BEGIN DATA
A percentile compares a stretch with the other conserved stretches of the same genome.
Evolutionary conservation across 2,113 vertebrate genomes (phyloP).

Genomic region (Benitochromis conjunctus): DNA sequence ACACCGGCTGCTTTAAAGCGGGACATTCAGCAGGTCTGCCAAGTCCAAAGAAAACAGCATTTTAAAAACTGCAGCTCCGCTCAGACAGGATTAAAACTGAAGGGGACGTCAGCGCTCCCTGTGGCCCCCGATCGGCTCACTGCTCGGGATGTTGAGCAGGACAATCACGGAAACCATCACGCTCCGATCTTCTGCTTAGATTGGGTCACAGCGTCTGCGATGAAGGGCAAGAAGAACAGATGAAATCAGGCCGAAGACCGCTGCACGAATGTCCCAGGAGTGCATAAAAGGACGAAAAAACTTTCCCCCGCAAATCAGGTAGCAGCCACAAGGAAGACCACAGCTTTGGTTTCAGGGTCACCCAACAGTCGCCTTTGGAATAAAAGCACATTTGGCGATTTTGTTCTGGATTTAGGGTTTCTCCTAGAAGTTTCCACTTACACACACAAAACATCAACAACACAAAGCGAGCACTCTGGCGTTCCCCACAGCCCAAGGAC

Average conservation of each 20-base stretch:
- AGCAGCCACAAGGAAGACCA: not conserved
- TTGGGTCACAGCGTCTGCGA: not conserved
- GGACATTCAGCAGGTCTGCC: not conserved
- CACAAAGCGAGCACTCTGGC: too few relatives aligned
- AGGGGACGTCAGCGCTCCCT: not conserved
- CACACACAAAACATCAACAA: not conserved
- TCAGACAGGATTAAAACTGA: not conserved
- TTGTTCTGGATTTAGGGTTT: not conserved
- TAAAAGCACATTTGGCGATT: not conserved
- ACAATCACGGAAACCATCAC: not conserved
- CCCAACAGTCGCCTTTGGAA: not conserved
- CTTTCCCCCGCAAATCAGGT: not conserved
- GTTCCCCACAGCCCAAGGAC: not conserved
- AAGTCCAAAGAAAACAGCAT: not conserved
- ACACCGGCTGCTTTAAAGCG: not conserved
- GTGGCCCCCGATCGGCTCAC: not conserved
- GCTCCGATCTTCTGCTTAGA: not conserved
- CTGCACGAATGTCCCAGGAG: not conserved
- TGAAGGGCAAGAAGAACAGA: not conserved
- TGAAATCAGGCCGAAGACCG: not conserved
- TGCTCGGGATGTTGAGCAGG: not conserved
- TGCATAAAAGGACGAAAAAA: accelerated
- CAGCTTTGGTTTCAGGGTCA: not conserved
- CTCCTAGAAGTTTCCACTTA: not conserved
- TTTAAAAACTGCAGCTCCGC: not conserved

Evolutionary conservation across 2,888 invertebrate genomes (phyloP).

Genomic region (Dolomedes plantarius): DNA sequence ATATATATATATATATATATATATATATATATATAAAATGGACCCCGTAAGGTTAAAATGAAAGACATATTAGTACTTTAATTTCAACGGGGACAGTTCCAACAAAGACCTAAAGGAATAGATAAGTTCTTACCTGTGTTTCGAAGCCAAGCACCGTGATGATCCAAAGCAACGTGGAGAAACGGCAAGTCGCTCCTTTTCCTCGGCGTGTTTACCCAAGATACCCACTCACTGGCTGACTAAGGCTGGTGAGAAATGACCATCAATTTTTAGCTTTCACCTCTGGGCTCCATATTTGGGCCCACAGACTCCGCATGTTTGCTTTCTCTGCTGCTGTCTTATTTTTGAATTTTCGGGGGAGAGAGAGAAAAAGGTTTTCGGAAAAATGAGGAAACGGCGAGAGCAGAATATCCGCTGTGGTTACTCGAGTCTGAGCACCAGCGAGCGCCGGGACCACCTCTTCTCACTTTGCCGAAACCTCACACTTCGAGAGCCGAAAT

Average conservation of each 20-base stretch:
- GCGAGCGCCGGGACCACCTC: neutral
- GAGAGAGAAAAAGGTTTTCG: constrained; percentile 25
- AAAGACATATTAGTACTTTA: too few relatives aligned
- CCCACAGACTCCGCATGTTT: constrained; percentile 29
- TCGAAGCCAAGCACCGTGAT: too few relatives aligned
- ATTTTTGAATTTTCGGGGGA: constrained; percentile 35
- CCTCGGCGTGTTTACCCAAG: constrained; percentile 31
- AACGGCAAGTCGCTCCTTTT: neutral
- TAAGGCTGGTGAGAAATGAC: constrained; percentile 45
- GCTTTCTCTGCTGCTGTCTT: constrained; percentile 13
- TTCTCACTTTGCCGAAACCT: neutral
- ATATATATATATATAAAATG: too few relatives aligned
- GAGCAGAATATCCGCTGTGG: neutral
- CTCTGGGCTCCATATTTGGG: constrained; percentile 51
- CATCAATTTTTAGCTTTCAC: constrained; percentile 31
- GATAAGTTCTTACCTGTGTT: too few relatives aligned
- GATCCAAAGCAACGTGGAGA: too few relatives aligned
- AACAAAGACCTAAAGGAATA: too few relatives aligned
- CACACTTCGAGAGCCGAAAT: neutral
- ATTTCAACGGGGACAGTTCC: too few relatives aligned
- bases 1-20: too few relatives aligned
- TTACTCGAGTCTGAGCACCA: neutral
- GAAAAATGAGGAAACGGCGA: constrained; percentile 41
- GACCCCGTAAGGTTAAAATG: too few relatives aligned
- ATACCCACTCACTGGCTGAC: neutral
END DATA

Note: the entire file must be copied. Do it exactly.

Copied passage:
A percentile compares a stretch with the other conserved stretches of the same genome.
Evolutionary conservation across 2,113 vertebrate genomes (phyloP).

Genomic region (Benitochromis conjunctus): DNA sequence ACACCGGCTGCTTTAAAGCGGGACATTCAGCAGGTCTGCCAAGTCCAAAGAAAACAGCATTTTAAAAACTGCAGCTCCGCTCAGACAGGATTAAAACTGAAGGGGACGTCAGCGCTCCCTGTGGCCCCCGATCGGCTCACTGCTCGGGATGTTGAGCAGGACAATCACGGAAACCATCACGCTCCGATCTTCTGCTTAGATTGGGTCACAGCGTCTGCGATGAAGGGCAAGAAGAACAGATGAAATCAGGCCGAAGACCGCTGCACGAATGTCCCAGGAGTGCATAAAAGGACGAAAAAACTTTCCCCCGCAAATCAGGTAGCAGCCACAAGGAAGACCACAGCTTTGGTTTCAGGGTCACCCAACAGTCGCCTTTGGAATAAAAGCACATTTGGCGATTTTGTTCTGGATTTAGGGTTTCTCCTAGAAGTTTCCACTTACACACACAAAACATCAACAACACAAAGCGAGCACTCTGGCGTTCCCCACAGCCCAAGGAC

Average conservation of each 20-base stretch:
- AGCAGCCACAAGGAAGACCA: not conserved
- TTGGGTCACAGCGTCTGCGA: not conserved
- GGACATTCAGCAGGTCTGCC: not conserved
- CACAAAGCGAGCACTCTGGC: too few relatives aligned
- AGGGGACGTCAGCGCTCCCT: not conserved
- CACACACAAAACATCAACAA: not conserved
- TCAGACAGGATTAAAACTGA: not conserved
- TTGTTCTGGATTTAGGGTTT: not conserved
- TAAAAGCACATTTGGCGATT: not conserved
- ACAATCACGGAAACCATCAC: not conserved
- CCCAACAGTCGCCTTTGGAA: not conserved
- CTTTCCCCCGCAAATCAGGT: not conserved
- GTTCCCCACAGCCCAAGGAC: not conserved
- AAGTCCAAAGAAAACAGCAT: not conserved
- ACACCGGCTGCTTTAAAGCG: not conserved
- GTGGCCCCCGATCGGCTCAC: not conserved
- GCTCCGATCTTCTGCTTAGA: not conserved
- CTGCACGAATGTCCCAGGAG: not conserved
- TGAAGGGCAAGAAGAACAGA: not conserved
- TGAAATCAGGCCGAAGACCG: not conserved
- TGCTCGGGATGTTGAGCAGG: not conserved
- TGCATAAAAGGACGAAAAAA: accelerated
- CAGCTTTGGTTTCAGGGTCA: not conserved
- CTCCTAGAAGTTTCCACTTA: not conserved
- TTTAAAAACTGCAGCTCCGC: not conserved

Evolutionary conservation across 2,888 invertebrate genomes (phyloP).

Genomic region (Dolomedes plantarius): DNA sequence ATATATATATATATATATATATATATATATATATAAAATGGACCCCGTAAGGTTAAAATGAAAGACATATTAGTACTTTAATTTCAACGGGGACAGTTCCAACAAAGACCTAAAGGAATAGATAAGTTCTTACCTGTGTTTCGAAGCCAAGCACCGTGATGATCCAAAGCAACGTGGAGAAACGGCAAGTCGCTCCTTTTCCTCGGCGTGTTTACCCAAGATACCCACTCACTGGCTGACTAAGGCTGGTGAGAAATGACCATCAATTTTTAGCTTTCACCTCTGGGCTCCATATTTGGGCCCACAGACTCCGCATGTTTGCTTTCTCTGCTGCTGTCTTATTTTTGAATTTTCGGGGGAGAGAGAGAAAAAGGTTTTCGGAAAAATGAGGAAACGGCGAGAGCAGAATATCCGCTGTGGTTACTCGAGTCTGAGCACCAGCGAGCGCCGGGACCACCTCTTCTCACTTTGCCGAAACCTCACACTTCGAGAGCCGAAAT

Average conservation of each 20-base stretch:
- GCGAGCGCCGGGACCACCTC: neutral
- GAGAGAGAAAAAGGTTTTCG: constrained; percentile 25
- AAAGACATATTAGTACTTTA: too few relatives aligned
- CCCACAGACTCCGCATGTTT: constrained; percentile 29
- TCGAAGCCAAGCACCGTGAT: too few relatives aligned
- ATTTTTGAATTTTCGGGGGA: constrained; percentile 35
- CCTCGGCGTGTTTACCCAAG: constrained; percentile 31
- AACGGCAAGTCGCTCCTTTT: neutral
- TAAGGCTGGTGAGAAATGAC: constrained; percentile 45
- GCTTTCTCTGCTGCTGTCTT: constrained; percentile 13
- TTCTCACTTTGCCGAAACCT: neutral
- ATATATATATATATAAAATG: too few relatives aligned
- GAGCAGAATATCCGCTGTGG: neutral
- CTCTGGGCTCCATATTTGGG: constrained; percentile 51
- CATCAATTTTTAGCTTTCAC: constrained; percentile 31
- GATAAGTTCTTACCTGTGTT: too few relatives aligned
- GATCCAAAGCAACGTGGAGA: too few relatives aligned
- AACAAAGACCTAAAGGAATA: too few relatives aligned
- CACACTTCGAGAGCCGAAAT: neutral
- ATTTCAACGGGGACAGTTCC: too few relatives aligned
- bases 1-20: too few relatives aligned
- TTACTCGAGTCTGAGCACCA: neutral
- GAAAAATGAGGAAACGGCGA: constrained; percentile 41
- GACCCCGTAAGGTTAAAATG: too few relatives aligned
- ATACCCACTCACTGGCTGAC: neutral